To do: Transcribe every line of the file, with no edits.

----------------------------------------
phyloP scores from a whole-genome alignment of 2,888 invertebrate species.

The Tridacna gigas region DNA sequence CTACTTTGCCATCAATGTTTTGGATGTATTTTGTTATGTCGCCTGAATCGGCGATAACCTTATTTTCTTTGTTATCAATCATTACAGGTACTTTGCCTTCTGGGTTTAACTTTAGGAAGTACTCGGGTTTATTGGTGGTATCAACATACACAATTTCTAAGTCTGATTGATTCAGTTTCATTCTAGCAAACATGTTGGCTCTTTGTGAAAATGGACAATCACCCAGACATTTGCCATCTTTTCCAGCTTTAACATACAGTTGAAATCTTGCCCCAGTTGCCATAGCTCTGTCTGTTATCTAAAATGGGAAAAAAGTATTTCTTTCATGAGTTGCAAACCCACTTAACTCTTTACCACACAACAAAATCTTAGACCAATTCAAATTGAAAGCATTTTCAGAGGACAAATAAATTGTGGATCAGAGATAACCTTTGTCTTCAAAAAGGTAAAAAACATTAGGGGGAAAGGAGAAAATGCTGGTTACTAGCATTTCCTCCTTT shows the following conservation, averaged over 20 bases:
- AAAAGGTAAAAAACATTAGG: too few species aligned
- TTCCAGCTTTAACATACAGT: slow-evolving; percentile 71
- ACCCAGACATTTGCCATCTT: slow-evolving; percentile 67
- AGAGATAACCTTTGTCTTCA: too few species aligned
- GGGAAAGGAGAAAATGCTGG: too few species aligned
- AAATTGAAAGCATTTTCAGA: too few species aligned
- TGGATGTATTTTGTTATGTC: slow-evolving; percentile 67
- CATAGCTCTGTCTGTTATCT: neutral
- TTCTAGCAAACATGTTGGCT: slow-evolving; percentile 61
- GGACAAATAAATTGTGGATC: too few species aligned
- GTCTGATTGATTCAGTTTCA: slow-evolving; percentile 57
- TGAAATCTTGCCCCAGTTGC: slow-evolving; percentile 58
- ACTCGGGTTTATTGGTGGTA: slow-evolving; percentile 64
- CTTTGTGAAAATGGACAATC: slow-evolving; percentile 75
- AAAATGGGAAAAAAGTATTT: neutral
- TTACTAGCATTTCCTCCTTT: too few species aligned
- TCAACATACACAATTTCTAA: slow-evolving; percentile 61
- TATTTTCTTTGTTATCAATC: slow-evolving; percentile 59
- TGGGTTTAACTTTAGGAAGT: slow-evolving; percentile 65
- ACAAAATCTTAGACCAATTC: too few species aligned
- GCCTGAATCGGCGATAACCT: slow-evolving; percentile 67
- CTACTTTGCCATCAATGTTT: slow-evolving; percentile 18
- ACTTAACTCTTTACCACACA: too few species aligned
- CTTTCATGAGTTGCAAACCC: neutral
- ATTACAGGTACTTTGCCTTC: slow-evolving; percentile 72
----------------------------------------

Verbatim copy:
phyloP scores from a whole-genome alignment of 2,888 invertebrate species.

The Tridacna gigas region DNA sequence CTACTTTGCCATCAATGTTTTGGATGTATTTTGTTATGTCGCCTGAATCGGCGATAACCTTATTTTCTTTGTTATCAATCATTACAGGTACTTTGCCTTCTGGGTTTAACTTTAGGAAGTACTCGGGTTTATTGGTGGTATCAACATACACAATTTCTAAGTCTGATTGATTCAGTTTCATTCTAGCAAACATGTTGGCTCTTTGTGAAAATGGACAATCACCCAGACATTTGCCATCTTTTCCAGCTTTAACATACAGTTGAAATCTTGCCCCAGTTGCCATAGCTCTGTCTGTTATCTAAAATGGGAAAAAAGTATTTCTTTCATGAGTTGCAAACCCACTTAACTCTTTACCACACAACAAAATCTTAGACCAATTCAAATTGAAAGCATTTTCAGAGGACAAATAAATTGTGGATCAGAGATAACCTTTGTCTTCAAAAAGGTAAAAAACATTAGGGGGAAAGGAGAAAATGCTGGTTACTAGCATTTCCTCCTTT shows the following conservation, averaged over 20 bases:
- AAAAGGTAAAAAACATTAGG: too few species aligned
- TTCCAGCTTTAACATACAGT: slow-evolving; percentile 71
- ACCCAGACATTTGCCATCTT: slow-evolving; percentile 67
- AGAGATAACCTTTGTCTTCA: too few species aligned
- GGGAAAGGAGAAAATGCTGG: too few species aligned
- AAATTGAAAGCATTTTCAGA: too few species aligned
- TGGATGTATTTTGTTATGTC: slow-evolving; percentile 67
- CATAGCTCTGTCTGTTATCT: neutral
- TTCTAGCAAACATGTTGGCT: slow-evolving; percentile 61
- GGACAAATAAATTGTGGATC: too few species aligned
- GTCTGATTGATTCAGTTTCA: slow-evolving; percentile 57
- TGAAATCTTGCCCCAGTTGC: slow-evolving; percentile 58
- ACTCGGGTTTATTGGTGGTA: slow-evolving; percentile 64
- CTTTGTGAAAATGGACAATC: slow-evolving; percentile 75
- AAAATGGGAAAAAAGTATTT: neutral
- TTACTAGCATTTCCTCCTTT: too few species aligned
- TCAACATACACAATTTCTAA: slow-evolving; percentile 61
- TATTTTCTTTGTTATCAATC: slow-evolving; percentile 59
- TGGGTTTAACTTTAGGAAGT: slow-evolving; percentile 65
- ACAAAATCTTAGACCAATTC: too few species aligned
- GCCTGAATCGGCGATAACCT: slow-evolving; percentile 67
- CTACTTTGCCATCAATGTTT: slow-evolving; percentile 18
- ACTTAACTCTTTACCACACA: too few species aligned
- CTTTCATGAGTTGCAAACCC: neutral
- ATTACAGGTACTTTGCCTTC: slow-evolving; percentile 72